by Vanesa Zuleta Goldberg
Yesterday we witnessed a domestic terrorist attack on our nation's capital. A mob of Trump supporters attacked the nation’s Capitol with relatively little pushback from the DC police or the National Guard. What we witnessed on the afternoon of January 6th, 2021, will forever leave a mark on this nation and serve as a reminder that the evils of racism and white supremacy allowed for such a terrorist insurrection to occur.
Many are astonished at the realities of January 6th, but this is not a surprise to many of us BIPOC (Black, Indigenous, and People of Color) who have been communicating for months — if not years — now that if we did not face the evil realities of the foundation of our nation, terrorist attacks like this would only be the beginning of a reckoning to unfold throughout the United States of America. What the nation and the entire world witnessed yesterday was white supremacy in all its glory: it ran rampant through the Chambers of our nation’s Capitol, it hung nooses outside of government buildings, it used religion as a disguise for its ability to run riot through the streets of DC with less than 100 reported arrests as of today. Men and women with MAGA gear, Trump flags, Nazi regalia, the pro-slavery Confederate Battle Flag, and rage on their faces broke the windows of government buildings, stole pieces of federal property from these buildings, and put government workers' lives in harm's way. President Trump instigated these actions through months of public interaction blatantly in denial of the election results; finally, at the rally yesterday he told the crowds: “After this, we’re going to walk down — and I’ll be there with you — we’re going to walk down, we’re going to walk down to the Capitol, and we’re going to cheer on our brave senators and congressmen and women, and we’re probably not going to be cheering so much for some of them. Because you’ll never take back our country with weakness. You have to show strength and you have to be strong.” After the insurrectionists broke into the Capitol in an attempt to halt election proceedings (and maybe abduct or kill members of Congress or the media, according to sources present), Trump said on video: “Go home, we love you, you’re very special.”
The police brutality that Black Lives Matter protestors suffered this past spring is still fresh within my mind. The tear gas, rubber bullets, the beatings, the countless arrests of peaceful activists, the brutal pepper-spray attack on the violin players who played in honor of Elijah McClain; all these memories are still fresh within the minds of BIPOCs in America. We know the terror of police brutality and we also know what it looks like for militarized police to establish any form of “law and order.” The reality of yesterday's actions cannot even be reasonably compared to the racial justice protests of last spring. The harsh reality of yesterday’s events is that they were not a protest for justice, for equality, for the liberation of bodies that have been oppressed for hundreds of years. No, it was a declaration of terrorism simply because their presidential candidate was — legitimately — not elected to be the next President of the United States of America. This does not compare to the marches, which were reported and proven to be peaceful in majority, that we witnessed for the Black Lives Matter Movement. What we saw yesterday was a direct attack on the American democratic republic on American soil by Americans themselves. Yet, the very system that we have been told would prevent and protect against violent insurrection like this opened the gates for them to stampede into the nation’s capital. That is the brutal reality of yesterday's actions: there are two radically different systems of justice within this nation, and whether you will face leniency or violence from it is solely based on the color of your skin. We aren’t asking for an increase in police brutality — no. What we are asking for is a long, hard reckoning of the double-standards, bias, racism, and white supremacy in this nation, particularly when it comes to law enforcement. We want equitable consequences for breaking just laws, and that prosecution to be applied consistently across race. Anything less is a violation of our shared human dignity.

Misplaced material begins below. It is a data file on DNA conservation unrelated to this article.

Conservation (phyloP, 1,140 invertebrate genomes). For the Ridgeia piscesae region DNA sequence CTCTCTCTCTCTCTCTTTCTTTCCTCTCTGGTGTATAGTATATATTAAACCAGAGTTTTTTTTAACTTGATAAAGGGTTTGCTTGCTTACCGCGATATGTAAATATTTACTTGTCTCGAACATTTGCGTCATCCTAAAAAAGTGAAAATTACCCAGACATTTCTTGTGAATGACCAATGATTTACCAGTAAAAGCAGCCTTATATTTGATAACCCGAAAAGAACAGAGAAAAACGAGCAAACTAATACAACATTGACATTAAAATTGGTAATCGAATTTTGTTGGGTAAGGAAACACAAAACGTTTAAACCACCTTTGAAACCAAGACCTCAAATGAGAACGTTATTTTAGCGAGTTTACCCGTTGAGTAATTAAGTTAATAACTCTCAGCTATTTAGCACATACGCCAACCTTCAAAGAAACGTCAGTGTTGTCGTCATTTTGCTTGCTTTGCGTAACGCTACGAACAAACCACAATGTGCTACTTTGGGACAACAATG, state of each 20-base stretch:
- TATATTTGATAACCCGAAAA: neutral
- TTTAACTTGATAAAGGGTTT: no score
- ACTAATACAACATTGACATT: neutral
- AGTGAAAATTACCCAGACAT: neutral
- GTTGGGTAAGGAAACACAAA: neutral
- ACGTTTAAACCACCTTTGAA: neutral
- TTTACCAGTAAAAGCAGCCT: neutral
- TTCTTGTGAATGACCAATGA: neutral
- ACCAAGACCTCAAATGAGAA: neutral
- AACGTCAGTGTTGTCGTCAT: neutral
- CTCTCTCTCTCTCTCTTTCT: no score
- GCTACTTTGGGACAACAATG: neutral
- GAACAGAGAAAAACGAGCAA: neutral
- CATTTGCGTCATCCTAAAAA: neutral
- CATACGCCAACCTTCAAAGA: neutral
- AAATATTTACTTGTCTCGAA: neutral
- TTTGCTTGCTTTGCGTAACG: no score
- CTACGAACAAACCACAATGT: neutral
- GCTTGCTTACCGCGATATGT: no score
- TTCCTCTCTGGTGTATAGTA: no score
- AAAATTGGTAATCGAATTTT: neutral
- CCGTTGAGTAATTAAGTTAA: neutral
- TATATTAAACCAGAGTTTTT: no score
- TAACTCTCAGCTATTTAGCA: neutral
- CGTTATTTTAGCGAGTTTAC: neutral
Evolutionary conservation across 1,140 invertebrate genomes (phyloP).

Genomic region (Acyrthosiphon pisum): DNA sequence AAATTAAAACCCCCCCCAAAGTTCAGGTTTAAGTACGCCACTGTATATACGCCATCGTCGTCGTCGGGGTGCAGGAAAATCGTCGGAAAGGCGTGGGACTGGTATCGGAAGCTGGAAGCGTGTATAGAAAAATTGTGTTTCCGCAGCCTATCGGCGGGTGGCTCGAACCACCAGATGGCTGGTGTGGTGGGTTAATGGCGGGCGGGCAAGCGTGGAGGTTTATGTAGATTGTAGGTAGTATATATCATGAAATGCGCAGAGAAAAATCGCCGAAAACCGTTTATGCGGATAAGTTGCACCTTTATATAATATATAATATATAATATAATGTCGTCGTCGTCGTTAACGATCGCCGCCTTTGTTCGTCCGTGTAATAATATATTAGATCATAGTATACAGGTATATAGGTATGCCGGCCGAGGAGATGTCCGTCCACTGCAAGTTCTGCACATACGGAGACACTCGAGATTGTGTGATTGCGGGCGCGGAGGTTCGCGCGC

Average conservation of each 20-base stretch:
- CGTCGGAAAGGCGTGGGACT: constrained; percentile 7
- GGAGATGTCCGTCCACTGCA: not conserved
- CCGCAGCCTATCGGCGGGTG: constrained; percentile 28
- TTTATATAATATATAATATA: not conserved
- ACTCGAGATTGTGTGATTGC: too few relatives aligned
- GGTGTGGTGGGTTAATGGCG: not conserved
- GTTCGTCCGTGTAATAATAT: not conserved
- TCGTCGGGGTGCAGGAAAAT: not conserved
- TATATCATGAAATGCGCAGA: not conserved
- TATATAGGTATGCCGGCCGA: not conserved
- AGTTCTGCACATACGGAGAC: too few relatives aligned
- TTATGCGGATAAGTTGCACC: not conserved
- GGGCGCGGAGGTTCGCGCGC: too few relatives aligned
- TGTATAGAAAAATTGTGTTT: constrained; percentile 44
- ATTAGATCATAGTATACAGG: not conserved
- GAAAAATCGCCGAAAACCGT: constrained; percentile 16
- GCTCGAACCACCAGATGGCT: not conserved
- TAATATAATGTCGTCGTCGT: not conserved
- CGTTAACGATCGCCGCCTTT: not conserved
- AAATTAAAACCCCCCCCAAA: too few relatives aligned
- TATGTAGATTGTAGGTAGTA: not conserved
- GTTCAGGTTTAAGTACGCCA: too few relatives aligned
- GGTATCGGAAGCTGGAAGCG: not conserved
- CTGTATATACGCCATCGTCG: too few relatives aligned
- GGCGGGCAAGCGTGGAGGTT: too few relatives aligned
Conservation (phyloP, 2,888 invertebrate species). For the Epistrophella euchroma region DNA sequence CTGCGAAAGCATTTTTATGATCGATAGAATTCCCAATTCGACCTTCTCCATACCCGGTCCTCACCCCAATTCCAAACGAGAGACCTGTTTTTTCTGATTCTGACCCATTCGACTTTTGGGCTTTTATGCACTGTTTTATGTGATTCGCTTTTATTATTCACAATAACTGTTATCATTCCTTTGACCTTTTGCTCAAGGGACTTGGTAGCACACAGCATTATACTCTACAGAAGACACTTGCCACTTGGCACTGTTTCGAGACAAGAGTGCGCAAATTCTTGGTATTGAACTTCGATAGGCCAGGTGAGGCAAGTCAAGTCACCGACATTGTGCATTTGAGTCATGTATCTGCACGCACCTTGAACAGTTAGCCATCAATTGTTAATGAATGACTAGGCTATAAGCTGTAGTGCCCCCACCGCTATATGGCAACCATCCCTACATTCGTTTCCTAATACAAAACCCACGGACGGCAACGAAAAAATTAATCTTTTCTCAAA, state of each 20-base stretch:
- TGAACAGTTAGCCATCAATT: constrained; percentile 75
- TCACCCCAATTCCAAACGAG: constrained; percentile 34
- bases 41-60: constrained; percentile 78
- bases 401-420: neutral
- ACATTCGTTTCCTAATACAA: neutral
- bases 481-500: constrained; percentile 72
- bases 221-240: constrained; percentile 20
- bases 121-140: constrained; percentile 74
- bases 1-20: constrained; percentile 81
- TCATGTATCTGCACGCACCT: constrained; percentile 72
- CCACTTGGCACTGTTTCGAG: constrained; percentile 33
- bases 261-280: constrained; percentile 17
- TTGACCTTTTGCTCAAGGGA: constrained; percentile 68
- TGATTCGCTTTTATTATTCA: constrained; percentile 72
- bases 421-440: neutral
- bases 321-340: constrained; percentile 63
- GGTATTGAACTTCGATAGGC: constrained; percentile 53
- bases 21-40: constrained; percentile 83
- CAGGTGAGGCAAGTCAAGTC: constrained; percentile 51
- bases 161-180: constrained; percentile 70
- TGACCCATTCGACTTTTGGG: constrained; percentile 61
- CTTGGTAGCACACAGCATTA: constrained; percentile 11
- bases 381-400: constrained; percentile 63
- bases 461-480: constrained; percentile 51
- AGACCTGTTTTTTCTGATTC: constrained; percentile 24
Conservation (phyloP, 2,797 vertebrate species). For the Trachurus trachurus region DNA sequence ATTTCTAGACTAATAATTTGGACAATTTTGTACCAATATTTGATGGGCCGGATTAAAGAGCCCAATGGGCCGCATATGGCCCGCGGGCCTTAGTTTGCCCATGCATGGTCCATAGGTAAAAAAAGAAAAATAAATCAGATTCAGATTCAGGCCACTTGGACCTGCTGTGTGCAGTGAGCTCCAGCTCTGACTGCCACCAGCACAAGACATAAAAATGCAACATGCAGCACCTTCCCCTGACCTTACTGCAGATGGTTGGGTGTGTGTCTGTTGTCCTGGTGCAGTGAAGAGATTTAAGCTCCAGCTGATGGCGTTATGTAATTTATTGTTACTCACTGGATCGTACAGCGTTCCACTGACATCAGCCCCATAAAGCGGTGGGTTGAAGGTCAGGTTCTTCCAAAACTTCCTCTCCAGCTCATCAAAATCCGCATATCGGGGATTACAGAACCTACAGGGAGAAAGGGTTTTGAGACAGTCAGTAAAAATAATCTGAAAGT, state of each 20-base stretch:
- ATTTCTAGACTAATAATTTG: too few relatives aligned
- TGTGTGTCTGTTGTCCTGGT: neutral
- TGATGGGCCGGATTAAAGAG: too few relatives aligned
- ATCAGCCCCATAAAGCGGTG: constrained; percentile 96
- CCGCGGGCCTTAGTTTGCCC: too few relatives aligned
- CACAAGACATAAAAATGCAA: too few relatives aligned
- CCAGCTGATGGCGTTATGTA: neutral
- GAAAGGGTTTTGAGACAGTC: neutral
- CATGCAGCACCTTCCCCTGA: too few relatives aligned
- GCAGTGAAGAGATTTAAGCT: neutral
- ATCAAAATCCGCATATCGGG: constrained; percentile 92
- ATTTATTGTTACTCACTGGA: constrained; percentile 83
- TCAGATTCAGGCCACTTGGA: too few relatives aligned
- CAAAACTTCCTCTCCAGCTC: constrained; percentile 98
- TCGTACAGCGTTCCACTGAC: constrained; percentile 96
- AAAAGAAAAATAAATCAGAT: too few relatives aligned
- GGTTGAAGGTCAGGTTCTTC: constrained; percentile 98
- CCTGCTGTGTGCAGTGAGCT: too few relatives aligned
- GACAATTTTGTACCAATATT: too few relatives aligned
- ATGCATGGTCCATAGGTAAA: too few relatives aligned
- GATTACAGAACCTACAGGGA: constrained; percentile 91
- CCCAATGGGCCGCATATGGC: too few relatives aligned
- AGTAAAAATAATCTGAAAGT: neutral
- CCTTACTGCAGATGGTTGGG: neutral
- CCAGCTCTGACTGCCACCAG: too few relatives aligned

Many of us BIPOC have woken up today to messages that attempt to remind us to be hopeful, but the nature of these messages themselves are still tied to a mentality rooted in white privilege. As a Brown Latina I look at the events that occurred yesterday and I am not hopeful. I am not looking forward to the future. I am angry, scared, feeling completely unsafe in the very country I was born in. I am living and breathing in a country where I am more likely to face police brutality (for merely existing as a brown woman) than the white terrorists who committed acts of treason on our nation’s Capitol yesterday. If Black and Brown people had stormed the Capitol yesterday and attempted a coup as these white terrorists did, we would have seen the deaths of many under the guise of “national security.” That is America. That was the narrative of America yesterday, today, and if we do not create space for serious reckoning with our white supremacist history and racial reconciliation it will be our future tomorrow. The reality is that America was not better before this event; we have always been this way, and because of this systemic injustice, we create spaces where domestic terrorist attacks by white people at this scale can occur and Americans have the audacity to act shocked. America has created the facade that we are great, but yesterday we proved to the entire world how far we are from such greatness for all Americans.